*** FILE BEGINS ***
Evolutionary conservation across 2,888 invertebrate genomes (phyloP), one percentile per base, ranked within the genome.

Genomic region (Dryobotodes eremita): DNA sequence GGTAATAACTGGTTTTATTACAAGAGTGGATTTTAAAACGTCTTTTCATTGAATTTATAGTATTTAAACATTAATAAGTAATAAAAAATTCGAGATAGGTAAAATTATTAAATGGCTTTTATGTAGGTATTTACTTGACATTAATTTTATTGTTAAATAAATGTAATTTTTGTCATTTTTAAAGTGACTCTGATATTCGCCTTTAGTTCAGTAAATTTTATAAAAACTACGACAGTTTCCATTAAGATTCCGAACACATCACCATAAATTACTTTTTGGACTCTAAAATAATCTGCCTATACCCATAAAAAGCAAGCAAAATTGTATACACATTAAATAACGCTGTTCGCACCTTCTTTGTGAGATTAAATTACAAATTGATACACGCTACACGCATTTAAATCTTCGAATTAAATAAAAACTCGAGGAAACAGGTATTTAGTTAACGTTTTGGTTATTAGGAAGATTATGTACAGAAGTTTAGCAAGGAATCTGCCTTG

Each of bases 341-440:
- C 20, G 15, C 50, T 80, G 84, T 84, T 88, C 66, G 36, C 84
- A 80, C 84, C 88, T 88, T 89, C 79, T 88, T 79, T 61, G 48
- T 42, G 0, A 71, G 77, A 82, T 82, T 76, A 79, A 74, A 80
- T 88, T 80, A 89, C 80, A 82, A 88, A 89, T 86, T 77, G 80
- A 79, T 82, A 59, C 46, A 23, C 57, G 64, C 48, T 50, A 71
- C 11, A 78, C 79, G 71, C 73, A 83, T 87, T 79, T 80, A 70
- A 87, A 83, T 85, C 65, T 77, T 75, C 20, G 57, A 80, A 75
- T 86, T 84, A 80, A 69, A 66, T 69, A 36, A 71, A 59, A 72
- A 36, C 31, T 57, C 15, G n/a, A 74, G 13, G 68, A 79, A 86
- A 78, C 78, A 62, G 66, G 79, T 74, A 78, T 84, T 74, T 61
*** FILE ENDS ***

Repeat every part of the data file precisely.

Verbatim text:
Evolutionary conservation across 2,888 invertebrate genomes (phyloP), one percentile per base, ranked within the genome.

Genomic region (Dryobotodes eremita): DNA sequence GGTAATAACTGGTTTTATTACAAGAGTGGATTTTAAAACGTCTTTTCATTGAATTTATAGTATTTAAACATTAATAAGTAATAAAAAATTCGAGATAGGTAAAATTATTAAATGGCTTTTATGTAGGTATTTACTTGACATTAATTTTATTGTTAAATAAATGTAATTTTTGTCATTTTTAAAGTGACTCTGATATTCGCCTTTAGTTCAGTAAATTTTATAAAAACTACGACAGTTTCCATTAAGATTCCGAACACATCACCATAAATTACTTTTTGGACTCTAAAATAATCTGCCTATACCCATAAAAAGCAAGCAAAATTGTATACACATTAAATAACGCTGTTCGCACCTTCTTTGTGAGATTAAATTACAAATTGATACACGCTACACGCATTTAAATCTTCGAATTAAATAAAAACTCGAGGAAACAGGTATTTAGTTAACGTTTTGGTTATTAGGAAGATTATGTACAGAAGTTTAGCAAGGAATCTGCCTTG

Each of bases 341-440:
- C 20, G 15, C 50, T 80, G 84, T 84, T 88, C 66, G 36, C 84
- A 80, C 84, C 88, T 88, T 89, C 79, T 88, T 79, T 61, G 48
- T 42, G 0, A 71, G 77, A 82, T 82, T 76, A 79, A 74, A 80
- T 88, T 80, A 89, C 80, A 82, A 88, A 89, T 86, T 77, G 80
- A 79, T 82, A 59, C 46, A 23, C 57, G 64, C 48, T 50, A 71
- C 11, A 78, C 79, G 71, C 73, A 83, T 87, T 79, T 80, A 70
- A 87, A 83, T 85, C 65, T 77, T 75, C 20, G 57, A 80, A 75
- T 86, T 84, A 80, A 69, A 66, T 69, A 36, A 71, A 59, A 72
- A 36, C 31, T 57, C 15, G n/a, A 74, G 13, G 68, A 79, A 86
- A 78, C 78, A 62, G 66, G 79, T 74, A 78, T 84, T 74, T 61